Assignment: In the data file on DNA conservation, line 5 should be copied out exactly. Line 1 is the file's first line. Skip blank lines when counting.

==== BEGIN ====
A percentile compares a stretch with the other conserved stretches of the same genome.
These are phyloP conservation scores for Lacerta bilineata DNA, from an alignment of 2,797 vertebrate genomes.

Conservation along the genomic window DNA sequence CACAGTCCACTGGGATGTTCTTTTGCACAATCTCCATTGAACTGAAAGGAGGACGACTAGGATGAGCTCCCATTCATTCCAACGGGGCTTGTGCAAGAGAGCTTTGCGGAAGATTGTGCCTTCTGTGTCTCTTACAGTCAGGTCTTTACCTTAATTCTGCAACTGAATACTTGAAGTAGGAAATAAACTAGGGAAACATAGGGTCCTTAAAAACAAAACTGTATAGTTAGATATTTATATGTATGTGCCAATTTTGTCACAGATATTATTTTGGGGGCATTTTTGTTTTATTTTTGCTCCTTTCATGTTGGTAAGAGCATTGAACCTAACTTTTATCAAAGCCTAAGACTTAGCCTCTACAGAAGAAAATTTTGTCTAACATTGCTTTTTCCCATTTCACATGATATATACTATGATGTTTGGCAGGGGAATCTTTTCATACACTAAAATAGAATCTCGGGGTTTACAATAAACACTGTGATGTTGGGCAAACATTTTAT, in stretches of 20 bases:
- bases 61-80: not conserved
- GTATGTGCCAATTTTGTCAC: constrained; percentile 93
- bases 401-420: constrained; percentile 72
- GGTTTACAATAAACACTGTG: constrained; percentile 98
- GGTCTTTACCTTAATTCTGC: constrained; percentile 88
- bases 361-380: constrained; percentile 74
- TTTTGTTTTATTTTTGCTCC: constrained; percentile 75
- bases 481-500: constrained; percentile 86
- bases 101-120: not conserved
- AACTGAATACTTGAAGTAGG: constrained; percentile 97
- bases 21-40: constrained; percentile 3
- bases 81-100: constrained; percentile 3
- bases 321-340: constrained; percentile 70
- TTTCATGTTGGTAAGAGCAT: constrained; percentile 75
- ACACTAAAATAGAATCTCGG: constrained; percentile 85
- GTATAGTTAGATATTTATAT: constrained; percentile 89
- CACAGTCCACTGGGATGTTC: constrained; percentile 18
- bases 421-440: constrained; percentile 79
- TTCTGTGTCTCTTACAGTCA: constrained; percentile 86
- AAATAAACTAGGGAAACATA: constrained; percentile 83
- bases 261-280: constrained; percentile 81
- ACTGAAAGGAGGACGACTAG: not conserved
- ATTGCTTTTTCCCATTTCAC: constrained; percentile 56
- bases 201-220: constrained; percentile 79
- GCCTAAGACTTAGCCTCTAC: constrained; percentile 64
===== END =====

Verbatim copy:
- GTATGTGCCAATTTTGTCAC: constrained; percentile 93